Not to get too serious during the holidays, but I’ve spent some time thinking lately about Hunger as a concept, rather than just an uncomfortable feeling we have before dinner. Here are some of my thoughts and observations and how I came to them.

I’ve been helping a family member get through some health issues, and the last few weeks have been challenging. To show some solidarity, I decided to fast alongside this person while waiting for surgery. I went from 8:00PM to 4:00PM the following day without food, and I quickly learned that the stomach has no memory: I ate a big dinner that night and a snack before bed, but my tummy was already rumbling shortly after I woke up in the morning.

Ok.  So I wasn’t exactly starving during the fast, but the combination of exhaustion and hunger got me thinking. Why is it that we must take life to sustain it? I’m neither a vegan nor a monk. I eat when I’m hungry, and I try to eat as moderately and nutritiously as possible. But I do indulge, and I am known for having a hearty appetite. Going hungry made me question how fair it is to freely eat while others may not.

In A Christmas Carol, Dickens includes two ghosts not seen in every adaptation: Ignorance and Want. They take the forms of two needy children and are presented to Scrooge by the Ghost of Christmas Present. The ghost quotes Scrooge’s scoffing of charity, and how hunger can “reduce the excess population.” Most of us are familiar with Scrooge’s initial attitude toward those in need, and how he changes after having an epiphany. Many of us try to help meet the needs of the less fortunate, and that’s commendable. But are we fully aware of the Want that surrounds us?

While I was waiting for my family member to come out of surgery, a young woman entered the room.  She was having a loud conversation on her cellphone that would make Jerry Springer blush.  Evidently she was recently released from prison and was arguing with a man about the custody of their child.  From the sound of it, things weren’t going too smoothly.

I initially thought this conversation was rehearsed, found it kind of funny, and looked around the hospital for a Candid Camera crew to come tell me it was a joke.  Unfortunately, it was real.  I then started to feel bad.  How sad must the parents be–in general, throughout their lives–to have reached the point of having this argument?  Regardless of how you may feel about them–and the problems they may or may not have caused themselves–imagine the Ignorance and Want their child will likely suffer in life?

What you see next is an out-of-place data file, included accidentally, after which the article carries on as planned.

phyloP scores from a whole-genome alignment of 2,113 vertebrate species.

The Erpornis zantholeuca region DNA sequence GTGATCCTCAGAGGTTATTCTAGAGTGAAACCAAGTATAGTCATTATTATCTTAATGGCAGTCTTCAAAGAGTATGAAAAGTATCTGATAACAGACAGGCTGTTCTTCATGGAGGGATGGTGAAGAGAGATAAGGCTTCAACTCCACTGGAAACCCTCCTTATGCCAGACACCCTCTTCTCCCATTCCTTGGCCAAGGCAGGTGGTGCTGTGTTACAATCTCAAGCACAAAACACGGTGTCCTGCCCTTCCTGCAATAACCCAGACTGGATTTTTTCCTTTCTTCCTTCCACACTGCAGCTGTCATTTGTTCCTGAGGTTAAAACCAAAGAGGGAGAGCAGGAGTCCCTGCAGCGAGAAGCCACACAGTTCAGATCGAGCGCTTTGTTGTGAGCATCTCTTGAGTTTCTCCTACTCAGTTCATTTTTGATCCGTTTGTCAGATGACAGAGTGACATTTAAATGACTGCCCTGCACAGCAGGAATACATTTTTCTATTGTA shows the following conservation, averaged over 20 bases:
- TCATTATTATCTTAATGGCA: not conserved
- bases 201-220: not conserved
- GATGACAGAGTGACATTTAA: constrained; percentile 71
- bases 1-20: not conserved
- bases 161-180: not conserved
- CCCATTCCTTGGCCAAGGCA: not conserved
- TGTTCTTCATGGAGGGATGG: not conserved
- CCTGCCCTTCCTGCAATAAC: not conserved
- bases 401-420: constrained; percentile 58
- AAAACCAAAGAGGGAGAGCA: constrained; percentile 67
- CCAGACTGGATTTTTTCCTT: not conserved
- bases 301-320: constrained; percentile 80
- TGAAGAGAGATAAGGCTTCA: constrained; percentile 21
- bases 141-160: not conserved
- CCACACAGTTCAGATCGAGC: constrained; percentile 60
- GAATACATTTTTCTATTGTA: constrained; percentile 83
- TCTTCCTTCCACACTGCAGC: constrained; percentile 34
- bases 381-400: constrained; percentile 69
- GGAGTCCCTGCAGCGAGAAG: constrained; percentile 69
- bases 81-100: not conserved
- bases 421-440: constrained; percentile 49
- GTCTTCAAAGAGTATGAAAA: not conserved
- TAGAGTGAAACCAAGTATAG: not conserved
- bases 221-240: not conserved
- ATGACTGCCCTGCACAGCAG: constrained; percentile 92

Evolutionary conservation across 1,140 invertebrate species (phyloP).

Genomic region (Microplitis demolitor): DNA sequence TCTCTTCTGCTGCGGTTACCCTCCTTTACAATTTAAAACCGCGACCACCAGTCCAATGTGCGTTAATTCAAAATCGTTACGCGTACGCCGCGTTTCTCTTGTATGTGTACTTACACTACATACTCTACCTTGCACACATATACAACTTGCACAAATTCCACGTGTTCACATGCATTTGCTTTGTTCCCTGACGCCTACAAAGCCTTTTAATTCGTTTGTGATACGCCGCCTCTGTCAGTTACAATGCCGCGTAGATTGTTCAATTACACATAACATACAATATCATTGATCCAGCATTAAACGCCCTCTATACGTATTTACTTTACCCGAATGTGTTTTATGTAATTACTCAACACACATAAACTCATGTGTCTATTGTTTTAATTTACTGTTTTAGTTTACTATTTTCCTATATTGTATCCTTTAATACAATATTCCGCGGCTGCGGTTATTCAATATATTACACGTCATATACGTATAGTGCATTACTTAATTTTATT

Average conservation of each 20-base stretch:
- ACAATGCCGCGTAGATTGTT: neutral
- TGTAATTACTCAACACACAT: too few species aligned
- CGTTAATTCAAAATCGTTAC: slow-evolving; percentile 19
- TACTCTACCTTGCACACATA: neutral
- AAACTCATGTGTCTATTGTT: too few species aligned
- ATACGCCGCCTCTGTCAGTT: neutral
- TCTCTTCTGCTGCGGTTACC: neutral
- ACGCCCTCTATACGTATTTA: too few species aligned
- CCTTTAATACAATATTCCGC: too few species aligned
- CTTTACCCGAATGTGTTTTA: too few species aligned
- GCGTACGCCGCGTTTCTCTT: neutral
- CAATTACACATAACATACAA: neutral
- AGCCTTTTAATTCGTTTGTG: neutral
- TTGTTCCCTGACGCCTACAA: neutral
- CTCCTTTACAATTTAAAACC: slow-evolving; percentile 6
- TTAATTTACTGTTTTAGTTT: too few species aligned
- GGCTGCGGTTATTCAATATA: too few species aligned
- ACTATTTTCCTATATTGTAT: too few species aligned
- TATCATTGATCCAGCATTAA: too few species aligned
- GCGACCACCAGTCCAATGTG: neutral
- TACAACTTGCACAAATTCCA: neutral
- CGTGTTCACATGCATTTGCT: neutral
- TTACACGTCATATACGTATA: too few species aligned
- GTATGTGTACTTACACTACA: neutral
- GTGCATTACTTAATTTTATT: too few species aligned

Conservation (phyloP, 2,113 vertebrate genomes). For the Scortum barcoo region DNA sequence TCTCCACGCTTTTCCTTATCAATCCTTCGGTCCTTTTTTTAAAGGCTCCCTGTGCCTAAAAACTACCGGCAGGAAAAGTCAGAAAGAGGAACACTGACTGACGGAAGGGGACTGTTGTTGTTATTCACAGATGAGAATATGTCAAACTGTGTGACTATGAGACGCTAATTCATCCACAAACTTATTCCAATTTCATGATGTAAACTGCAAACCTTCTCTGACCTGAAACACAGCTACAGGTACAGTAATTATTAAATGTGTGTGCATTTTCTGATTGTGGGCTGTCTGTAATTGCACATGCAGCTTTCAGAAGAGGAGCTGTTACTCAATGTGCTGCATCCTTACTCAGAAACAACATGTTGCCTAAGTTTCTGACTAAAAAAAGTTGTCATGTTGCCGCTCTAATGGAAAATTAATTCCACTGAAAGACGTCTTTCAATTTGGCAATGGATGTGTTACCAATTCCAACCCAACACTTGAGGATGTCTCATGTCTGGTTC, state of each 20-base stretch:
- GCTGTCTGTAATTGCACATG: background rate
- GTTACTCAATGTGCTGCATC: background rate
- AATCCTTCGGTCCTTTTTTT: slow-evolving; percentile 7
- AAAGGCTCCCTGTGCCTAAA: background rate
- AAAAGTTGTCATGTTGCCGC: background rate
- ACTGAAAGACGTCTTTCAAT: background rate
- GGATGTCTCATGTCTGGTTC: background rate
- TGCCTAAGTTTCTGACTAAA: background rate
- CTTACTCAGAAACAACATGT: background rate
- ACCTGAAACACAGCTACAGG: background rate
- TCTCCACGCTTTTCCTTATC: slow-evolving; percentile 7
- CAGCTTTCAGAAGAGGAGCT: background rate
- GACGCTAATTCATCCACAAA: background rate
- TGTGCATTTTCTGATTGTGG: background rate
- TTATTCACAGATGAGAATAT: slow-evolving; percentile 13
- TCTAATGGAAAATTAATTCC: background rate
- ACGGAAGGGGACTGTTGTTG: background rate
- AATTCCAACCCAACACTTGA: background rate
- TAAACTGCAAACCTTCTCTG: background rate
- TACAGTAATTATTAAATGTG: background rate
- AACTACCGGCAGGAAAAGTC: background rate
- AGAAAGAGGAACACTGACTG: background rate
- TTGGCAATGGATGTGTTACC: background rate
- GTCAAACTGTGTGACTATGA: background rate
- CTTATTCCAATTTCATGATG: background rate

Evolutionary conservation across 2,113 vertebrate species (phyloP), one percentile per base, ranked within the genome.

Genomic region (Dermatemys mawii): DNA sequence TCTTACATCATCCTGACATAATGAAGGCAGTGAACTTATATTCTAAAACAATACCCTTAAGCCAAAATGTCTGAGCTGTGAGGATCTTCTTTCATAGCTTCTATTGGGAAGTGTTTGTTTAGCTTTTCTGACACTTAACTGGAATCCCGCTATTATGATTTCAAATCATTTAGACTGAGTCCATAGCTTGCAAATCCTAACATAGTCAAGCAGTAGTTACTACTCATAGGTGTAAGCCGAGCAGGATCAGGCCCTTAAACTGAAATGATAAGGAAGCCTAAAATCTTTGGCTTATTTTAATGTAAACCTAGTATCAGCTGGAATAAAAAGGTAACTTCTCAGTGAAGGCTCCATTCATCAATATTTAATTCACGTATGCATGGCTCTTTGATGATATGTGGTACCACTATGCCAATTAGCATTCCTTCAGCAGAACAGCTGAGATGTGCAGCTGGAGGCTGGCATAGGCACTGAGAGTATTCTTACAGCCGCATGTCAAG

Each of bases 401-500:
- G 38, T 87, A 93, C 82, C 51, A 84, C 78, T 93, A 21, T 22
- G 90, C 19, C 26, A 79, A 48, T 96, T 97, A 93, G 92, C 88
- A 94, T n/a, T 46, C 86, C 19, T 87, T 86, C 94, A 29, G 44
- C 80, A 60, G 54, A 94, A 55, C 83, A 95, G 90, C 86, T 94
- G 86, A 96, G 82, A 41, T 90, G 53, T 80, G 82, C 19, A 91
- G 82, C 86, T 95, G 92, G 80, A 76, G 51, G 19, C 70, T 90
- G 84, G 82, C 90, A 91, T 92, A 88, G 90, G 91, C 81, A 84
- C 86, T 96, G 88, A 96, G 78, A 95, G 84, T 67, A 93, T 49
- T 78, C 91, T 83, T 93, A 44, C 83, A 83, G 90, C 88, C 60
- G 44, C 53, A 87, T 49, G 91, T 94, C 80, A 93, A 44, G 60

Pleas for charity have flooded our TVs the last few weeks, and it’s easy to become desensitized after seeing countless images of people suffering who live far away.   Call it Hunger, call it Want, but the acute lack of something essential–food, opportunity, love–is ever present and right in front of us.

So this holiday season, I ask that you are thoughtful of your consumption, its effects on those around you, and to consider those who may not enjoy a fine meal, a warm home, or a reunion of family.  Please do not take for granted what others are painfully aware they lack.

Lastly, here are two Connecticut charities I try to support as often as I can. I know they work hard to fight Hunger, Ignorance, and Want.  They do a lot of good for the families in the community. Please also consider supporting them or the great charities in your area not only now but throughout the year. Thanks.

The West Hartford Food Bank
The Bridge Family Center

About moaimartialarts

Lucky enough to grow up with the martial arts, I have felt their positive influence throughout my life and am especially interested in sharing these experiences with others. I enjoy working with youth and adults to give back some of what I've received. If you would like to learn more about Uechi-Ryu/Shohei-Ryu Karate, or if you want to find people to train with, please contact me. I am the head karate instructor for the Meriden Martial Arts Club.
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